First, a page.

Page:Journal of the Royal Geographical Society of London, Volume 1 (2nd edition).djvu/135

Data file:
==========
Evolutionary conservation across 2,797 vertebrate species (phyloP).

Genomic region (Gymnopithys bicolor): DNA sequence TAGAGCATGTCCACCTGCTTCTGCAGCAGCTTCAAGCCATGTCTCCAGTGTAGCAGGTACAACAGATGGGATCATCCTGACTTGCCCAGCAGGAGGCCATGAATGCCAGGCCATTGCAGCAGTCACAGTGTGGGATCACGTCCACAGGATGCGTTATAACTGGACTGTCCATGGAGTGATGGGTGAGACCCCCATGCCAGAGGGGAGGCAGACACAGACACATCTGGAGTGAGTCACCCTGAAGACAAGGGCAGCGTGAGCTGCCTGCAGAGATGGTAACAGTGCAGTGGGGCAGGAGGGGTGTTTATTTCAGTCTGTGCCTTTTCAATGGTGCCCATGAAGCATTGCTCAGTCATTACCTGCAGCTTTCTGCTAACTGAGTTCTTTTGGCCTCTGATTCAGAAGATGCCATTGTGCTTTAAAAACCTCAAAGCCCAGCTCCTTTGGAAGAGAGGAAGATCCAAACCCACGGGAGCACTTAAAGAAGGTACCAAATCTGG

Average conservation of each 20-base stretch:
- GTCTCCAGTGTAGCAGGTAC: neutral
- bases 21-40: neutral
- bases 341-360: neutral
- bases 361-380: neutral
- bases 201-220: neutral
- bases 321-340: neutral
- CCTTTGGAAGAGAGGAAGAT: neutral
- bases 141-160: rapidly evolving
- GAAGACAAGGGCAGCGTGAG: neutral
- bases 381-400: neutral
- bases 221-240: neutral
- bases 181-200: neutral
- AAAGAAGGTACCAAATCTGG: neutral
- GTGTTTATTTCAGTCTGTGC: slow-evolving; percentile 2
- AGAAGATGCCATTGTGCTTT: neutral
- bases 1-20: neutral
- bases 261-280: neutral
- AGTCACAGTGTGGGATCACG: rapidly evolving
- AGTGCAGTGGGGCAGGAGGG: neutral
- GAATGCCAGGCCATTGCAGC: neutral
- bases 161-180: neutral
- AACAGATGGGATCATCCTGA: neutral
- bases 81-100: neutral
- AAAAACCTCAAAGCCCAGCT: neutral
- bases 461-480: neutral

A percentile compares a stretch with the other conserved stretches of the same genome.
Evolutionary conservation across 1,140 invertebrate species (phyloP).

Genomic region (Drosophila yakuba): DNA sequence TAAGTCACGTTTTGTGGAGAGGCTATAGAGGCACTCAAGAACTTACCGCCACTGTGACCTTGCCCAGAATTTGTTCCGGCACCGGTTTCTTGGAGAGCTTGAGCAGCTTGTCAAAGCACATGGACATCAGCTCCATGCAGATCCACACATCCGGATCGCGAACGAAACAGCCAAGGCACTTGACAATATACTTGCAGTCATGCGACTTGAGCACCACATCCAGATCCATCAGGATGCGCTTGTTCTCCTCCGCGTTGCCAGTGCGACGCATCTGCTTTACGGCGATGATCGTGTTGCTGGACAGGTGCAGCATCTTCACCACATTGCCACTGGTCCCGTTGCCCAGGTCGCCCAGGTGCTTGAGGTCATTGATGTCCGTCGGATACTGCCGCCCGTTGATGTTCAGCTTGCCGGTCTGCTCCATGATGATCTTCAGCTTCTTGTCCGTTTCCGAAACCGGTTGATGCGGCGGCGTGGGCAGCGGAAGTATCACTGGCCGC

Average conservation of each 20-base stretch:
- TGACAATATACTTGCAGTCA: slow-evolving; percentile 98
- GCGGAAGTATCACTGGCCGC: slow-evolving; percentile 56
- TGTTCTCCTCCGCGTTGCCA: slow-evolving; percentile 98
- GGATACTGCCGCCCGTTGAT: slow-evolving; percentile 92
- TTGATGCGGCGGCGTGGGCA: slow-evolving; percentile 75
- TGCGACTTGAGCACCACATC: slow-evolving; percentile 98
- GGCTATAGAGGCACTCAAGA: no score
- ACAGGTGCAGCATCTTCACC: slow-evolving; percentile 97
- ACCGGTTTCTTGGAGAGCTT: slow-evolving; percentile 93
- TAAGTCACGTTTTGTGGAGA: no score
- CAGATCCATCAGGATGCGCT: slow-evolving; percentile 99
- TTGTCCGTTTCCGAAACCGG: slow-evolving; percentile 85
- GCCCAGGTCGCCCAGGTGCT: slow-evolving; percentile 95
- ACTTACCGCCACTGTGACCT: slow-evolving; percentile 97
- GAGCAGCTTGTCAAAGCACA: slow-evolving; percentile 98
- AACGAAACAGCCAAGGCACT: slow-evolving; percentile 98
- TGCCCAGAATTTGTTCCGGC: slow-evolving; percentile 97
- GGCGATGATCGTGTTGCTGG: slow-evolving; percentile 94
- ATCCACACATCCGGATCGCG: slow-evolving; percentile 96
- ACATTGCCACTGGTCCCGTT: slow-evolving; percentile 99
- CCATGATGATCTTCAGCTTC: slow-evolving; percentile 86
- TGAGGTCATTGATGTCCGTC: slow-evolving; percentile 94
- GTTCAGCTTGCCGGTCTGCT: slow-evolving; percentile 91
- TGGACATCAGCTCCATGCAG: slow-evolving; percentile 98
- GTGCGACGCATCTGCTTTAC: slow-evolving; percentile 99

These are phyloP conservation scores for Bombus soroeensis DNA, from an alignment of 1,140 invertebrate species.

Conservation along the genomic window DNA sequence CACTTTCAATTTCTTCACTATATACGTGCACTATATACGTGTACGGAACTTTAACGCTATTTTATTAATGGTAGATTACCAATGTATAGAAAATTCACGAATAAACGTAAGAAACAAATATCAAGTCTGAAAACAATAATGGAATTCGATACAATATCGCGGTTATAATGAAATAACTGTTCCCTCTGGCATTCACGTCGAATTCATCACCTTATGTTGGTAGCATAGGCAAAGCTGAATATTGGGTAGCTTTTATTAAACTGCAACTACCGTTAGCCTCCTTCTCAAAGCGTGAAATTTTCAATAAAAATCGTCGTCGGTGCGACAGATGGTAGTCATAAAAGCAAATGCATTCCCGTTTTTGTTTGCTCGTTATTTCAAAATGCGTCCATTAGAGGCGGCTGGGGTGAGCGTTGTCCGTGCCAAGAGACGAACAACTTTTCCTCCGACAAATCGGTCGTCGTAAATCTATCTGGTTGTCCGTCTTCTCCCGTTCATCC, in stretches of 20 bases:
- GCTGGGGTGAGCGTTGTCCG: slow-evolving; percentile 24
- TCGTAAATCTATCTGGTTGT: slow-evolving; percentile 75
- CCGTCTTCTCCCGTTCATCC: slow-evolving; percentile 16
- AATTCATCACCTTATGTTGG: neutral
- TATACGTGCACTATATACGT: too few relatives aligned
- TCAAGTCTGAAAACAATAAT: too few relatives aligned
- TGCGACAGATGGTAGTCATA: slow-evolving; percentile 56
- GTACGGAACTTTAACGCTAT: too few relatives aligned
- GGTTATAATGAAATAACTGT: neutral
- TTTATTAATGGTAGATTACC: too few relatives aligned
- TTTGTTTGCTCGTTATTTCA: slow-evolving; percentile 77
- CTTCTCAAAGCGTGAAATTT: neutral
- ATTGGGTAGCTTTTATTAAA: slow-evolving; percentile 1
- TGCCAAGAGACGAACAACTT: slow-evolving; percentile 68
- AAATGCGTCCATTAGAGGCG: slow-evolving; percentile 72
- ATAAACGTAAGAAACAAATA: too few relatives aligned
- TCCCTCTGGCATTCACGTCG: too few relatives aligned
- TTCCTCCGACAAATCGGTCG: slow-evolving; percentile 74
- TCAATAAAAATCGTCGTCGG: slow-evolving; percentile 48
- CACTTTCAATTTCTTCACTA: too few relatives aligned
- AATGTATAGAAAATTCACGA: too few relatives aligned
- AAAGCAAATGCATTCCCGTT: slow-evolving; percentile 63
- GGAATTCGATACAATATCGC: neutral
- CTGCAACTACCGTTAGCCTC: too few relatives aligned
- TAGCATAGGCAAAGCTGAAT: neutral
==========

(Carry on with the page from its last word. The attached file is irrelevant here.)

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? Blac? Sea. lO? we there find a depth of forty-eight fathoms French immediately off it? opening, and an equalor greater depth all around, with a �bottom of sand and ?hd?, except on the coast trendiug towards the north-west and the mouths of the Danube, where the bottom i? indeed mud, but the soundings are from forty-five to fifty-five fathoms; while at a distance of about thirty-six miles from the opening, the sounding? are marked at one hundred and sixty fathoms, and no b?ffom, upon the French chart; and in the track of the Blonde it appear? she sounded in thirty-five fathoms in the mouth of the channel, in fifty fathoms at eighteen miles north-ea.?t of the opening, and after?ar? six times in her run to $ebastopo! with one hundred, one hundred and twenty, and one hundred and forty fathoms of line, and found no bottom,--the last of these ?oundings being only sixteen miles from the lighthouse on the point of land bet?re making the harbour. It must fully appear, therefore, that however plausible may be the theory of Polybius, his melancholy anticipation is in no assign- abl? degree likely to be realized in any imaginable thne; but that the depth of the Euxine itself, and the constant and vigorous rush of water through the comparatively straight, narrow, and deep pas- sage of Constantinople, even though the surface water may there sometimes be found, in strong southerly winds, to set a little to the northward (as was actually experienced by our enterprising countryman Dr. Clarke, as well as observed by the master of the Blonde), will always be sufficient to contain, or rather to carry off, any deposit however large, which the Danube, the vent of so large a portion of Europe, or the Phasis, the Halys, and other Asiatic streams, or the mighty rivers of the north, can bring down from the countries through which they flow. The notion, indeed, so confidently stated by Polybius, was not in his own time altogether new. We find recorded in Strabo* the opinion of $trato of Lampsacus to the same effect, who died two hundred and seventy years before Christ, and therefore wrote about one hundred years before Polybius. He says indeed more: that the Euxine is very shallowS'; that it was then filling up wkh mud from the deposit of the rivers; that its water was perfectly fresh?; that it would shortly be choked up; and that its western side was already nearly in that state. M. Gosselin seems to be of opinion that Polybius derived his facts and inferences altogether from this passage of Strato; but althoug. h we cannot pretend to nay that he was wholly ignorant of it, since it remained to the days of Strabo?, who wrote long after Polybius, and are of neces- �Lib. i. pp. 49, � �Mr. Fyue? Clin?on'? elaborate and a?curat? ?mlnatlon of the date of [?ig,tiz?d by Google